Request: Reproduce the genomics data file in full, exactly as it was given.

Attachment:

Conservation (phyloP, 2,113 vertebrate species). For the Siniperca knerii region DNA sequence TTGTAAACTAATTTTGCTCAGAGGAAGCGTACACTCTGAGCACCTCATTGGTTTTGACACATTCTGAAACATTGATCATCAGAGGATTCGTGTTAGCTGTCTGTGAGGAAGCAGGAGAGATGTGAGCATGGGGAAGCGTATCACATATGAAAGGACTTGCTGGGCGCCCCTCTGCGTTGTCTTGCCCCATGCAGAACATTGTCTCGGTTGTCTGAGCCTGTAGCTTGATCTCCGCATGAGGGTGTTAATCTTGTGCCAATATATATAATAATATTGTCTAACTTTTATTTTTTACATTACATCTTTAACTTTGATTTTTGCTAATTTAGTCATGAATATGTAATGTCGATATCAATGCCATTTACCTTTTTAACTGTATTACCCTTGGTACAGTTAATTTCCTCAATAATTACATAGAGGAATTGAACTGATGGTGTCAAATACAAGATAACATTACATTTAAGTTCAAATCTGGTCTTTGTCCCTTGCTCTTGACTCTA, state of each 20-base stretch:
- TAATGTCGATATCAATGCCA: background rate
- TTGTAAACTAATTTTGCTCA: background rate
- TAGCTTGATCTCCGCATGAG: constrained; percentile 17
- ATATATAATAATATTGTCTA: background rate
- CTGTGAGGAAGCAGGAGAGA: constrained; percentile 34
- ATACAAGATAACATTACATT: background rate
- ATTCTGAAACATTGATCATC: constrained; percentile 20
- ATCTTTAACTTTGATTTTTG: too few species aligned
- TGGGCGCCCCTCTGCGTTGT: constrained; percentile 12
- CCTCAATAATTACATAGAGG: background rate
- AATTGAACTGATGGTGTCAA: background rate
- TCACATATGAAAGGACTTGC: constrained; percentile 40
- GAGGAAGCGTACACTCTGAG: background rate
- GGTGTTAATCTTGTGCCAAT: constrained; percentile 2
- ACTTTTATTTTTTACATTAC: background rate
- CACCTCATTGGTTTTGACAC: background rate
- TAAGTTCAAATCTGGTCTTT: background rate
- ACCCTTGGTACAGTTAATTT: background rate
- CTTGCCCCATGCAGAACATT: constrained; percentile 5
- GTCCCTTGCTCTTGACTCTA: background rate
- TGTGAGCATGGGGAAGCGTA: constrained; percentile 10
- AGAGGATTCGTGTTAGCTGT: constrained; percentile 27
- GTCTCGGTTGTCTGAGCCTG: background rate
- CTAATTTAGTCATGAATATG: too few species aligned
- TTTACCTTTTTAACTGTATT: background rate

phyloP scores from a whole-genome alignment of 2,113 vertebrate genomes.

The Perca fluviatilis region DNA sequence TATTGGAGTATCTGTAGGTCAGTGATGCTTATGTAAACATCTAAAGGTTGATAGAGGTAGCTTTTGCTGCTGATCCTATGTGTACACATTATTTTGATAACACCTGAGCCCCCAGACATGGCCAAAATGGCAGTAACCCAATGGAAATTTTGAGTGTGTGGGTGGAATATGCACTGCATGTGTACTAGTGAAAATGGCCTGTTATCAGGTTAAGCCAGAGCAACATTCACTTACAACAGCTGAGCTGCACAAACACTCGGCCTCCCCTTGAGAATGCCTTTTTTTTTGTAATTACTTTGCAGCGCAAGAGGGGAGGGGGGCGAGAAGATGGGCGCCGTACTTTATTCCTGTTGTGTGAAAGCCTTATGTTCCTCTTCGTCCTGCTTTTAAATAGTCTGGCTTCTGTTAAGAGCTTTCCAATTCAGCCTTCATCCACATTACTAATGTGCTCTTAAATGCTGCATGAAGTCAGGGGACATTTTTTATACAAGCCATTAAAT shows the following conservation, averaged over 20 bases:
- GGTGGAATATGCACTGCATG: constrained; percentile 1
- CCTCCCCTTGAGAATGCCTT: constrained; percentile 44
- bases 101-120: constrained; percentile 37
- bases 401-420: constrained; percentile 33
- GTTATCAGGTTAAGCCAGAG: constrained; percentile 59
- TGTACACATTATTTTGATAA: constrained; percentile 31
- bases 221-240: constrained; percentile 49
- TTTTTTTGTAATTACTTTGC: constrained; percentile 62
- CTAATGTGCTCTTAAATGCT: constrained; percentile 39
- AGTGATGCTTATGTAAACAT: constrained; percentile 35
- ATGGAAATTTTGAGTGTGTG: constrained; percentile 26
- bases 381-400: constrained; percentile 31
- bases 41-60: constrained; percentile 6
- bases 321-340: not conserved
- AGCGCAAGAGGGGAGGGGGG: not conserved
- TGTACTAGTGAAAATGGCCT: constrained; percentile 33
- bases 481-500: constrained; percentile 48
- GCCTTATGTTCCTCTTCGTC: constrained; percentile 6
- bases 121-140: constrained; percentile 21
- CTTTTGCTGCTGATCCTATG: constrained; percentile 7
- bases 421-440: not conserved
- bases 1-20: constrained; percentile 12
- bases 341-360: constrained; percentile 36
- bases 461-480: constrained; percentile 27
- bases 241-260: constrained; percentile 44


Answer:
Conservation (phyloP, 2,113 vertebrate species). For the Siniperca knerii region DNA sequence TTGTAAACTAATTTTGCTCAGAGGAAGCGTACACTCTGAGCACCTCATTGGTTTTGACACATTCTGAAACATTGATCATCAGAGGATTCGTGTTAGCTGTCTGTGAGGAAGCAGGAGAGATGTGAGCATGGGGAAGCGTATCACATATGAAAGGACTTGCTGGGCGCCCCTCTGCGTTGTCTTGCCCCATGCAGAACATTGTCTCGGTTGTCTGAGCCTGTAGCTTGATCTCCGCATGAGGGTGTTAATCTTGTGCCAATATATATAATAATATTGTCTAACTTTTATTTTTTACATTACATCTTTAACTTTGATTTTTGCTAATTTAGTCATGAATATGTAATGTCGATATCAATGCCATTTACCTTTTTAACTGTATTACCCTTGGTACAGTTAATTTCCTCAATAATTACATAGAGGAATTGAACTGATGGTGTCAAATACAAGATAACATTACATTTAAGTTCAAATCTGGTCTTTGTCCCTTGCTCTTGACTCTA, state of each 20-base stretch:
- TAATGTCGATATCAATGCCA: background rate
- TTGTAAACTAATTTTGCTCA: background rate
- TAGCTTGATCTCCGCATGAG: constrained; percentile 17
- ATATATAATAATATTGTCTA: background rate
- CTGTGAGGAAGCAGGAGAGA: constrained; percentile 34
- ATACAAGATAACATTACATT: background rate
- ATTCTGAAACATTGATCATC: constrained; percentile 20
- ATCTTTAACTTTGATTTTTG: too few species aligned
- TGGGCGCCCCTCTGCGTTGT: constrained; percentile 12
- CCTCAATAATTACATAGAGG: background rate
- AATTGAACTGATGGTGTCAA: background rate
- TCACATATGAAAGGACTTGC: constrained; percentile 40
- GAGGAAGCGTACACTCTGAG: background rate
- GGTGTTAATCTTGTGCCAAT: constrained; percentile 2
- ACTTTTATTTTTTACATTAC: background rate
- CACCTCATTGGTTTTGACAC: background rate
- TAAGTTCAAATCTGGTCTTT: background rate
- ACCCTTGGTACAGTTAATTT: background rate
- CTTGCCCCATGCAGAACATT: constrained; percentile 5
- GTCCCTTGCTCTTGACTCTA: background rate
- TGTGAGCATGGGGAAGCGTA: constrained; percentile 10
- AGAGGATTCGTGTTAGCTGT: constrained; percentile 27
- GTCTCGGTTGTCTGAGCCTG: background rate
- CTAATTTAGTCATGAATATG: too few species aligned
- TTTACCTTTTTAACTGTATT: background rate

phyloP scores from a whole-genome alignment of 2,113 vertebrate genomes.

The Perca fluviatilis region DNA sequence TATTGGAGTATCTGTAGGTCAGTGATGCTTATGTAAACATCTAAAGGTTGATAGAGGTAGCTTTTGCTGCTGATCCTATGTGTACACATTATTTTGATAACACCTGAGCCCCCAGACATGGCCAAAATGGCAGTAACCCAATGGAAATTTTGAGTGTGTGGGTGGAATATGCACTGCATGTGTACTAGTGAAAATGGCCTGTTATCAGGTTAAGCCAGAGCAACATTCACTTACAACAGCTGAGCTGCACAAACACTCGGCCTCCCCTTGAGAATGCCTTTTTTTTTGTAATTACTTTGCAGCGCAAGAGGGGAGGGGGGCGAGAAGATGGGCGCCGTACTTTATTCCTGTTGTGTGAAAGCCTTATGTTCCTCTTCGTCCTGCTTTTAAATAGTCTGGCTTCTGTTAAGAGCTTTCCAATTCAGCCTTCATCCACATTACTAATGTGCTCTTAAATGCTGCATGAAGTCAGGGGACATTTTTTATACAAGCCATTAAAT shows the following conservation, averaged over 20 bases:
- GGTGGAATATGCACTGCATG: constrained; percentile 1
- CCTCCCCTTGAGAATGCCTT: constrained; percentile 44
- bases 101-120: constrained; percentile 37
- bases 401-420: constrained; percentile 33
- GTTATCAGGTTAAGCCAGAG: constrained; percentile 59
- TGTACACATTATTTTGATAA: constrained; percentile 31
- bases 221-240: constrained; percentile 49
- TTTTTTTGTAATTACTTTGC: constrained; percentile 62
- CTAATGTGCTCTTAAATGCT: constrained; percentile 39
- AGTGATGCTTATGTAAACAT: constrained; percentile 35
- ATGGAAATTTTGAGTGTGTG: constrained; percentile 26
- bases 381-400: constrained; percentile 31
- bases 41-60: constrained; percentile 6
- bases 321-340: not conserved
- AGCGCAAGAGGGGAGGGGGG: not conserved
- TGTACTAGTGAAAATGGCCT: constrained; percentile 33
- bases 481-500: constrained; percentile 48
- GCCTTATGTTCCTCTTCGTC: constrained; percentile 6
- bases 121-140: constrained; percentile 21
- CTTTTGCTGCTGATCCTATG: constrained; percentile 7
- bases 421-440: not conserved
- bases 1-20: constrained; percentile 12
- bases 341-360: constrained; percentile 36
- bases 461-480: constrained; percentile 27
- bases 241-260: constrained; percentile 44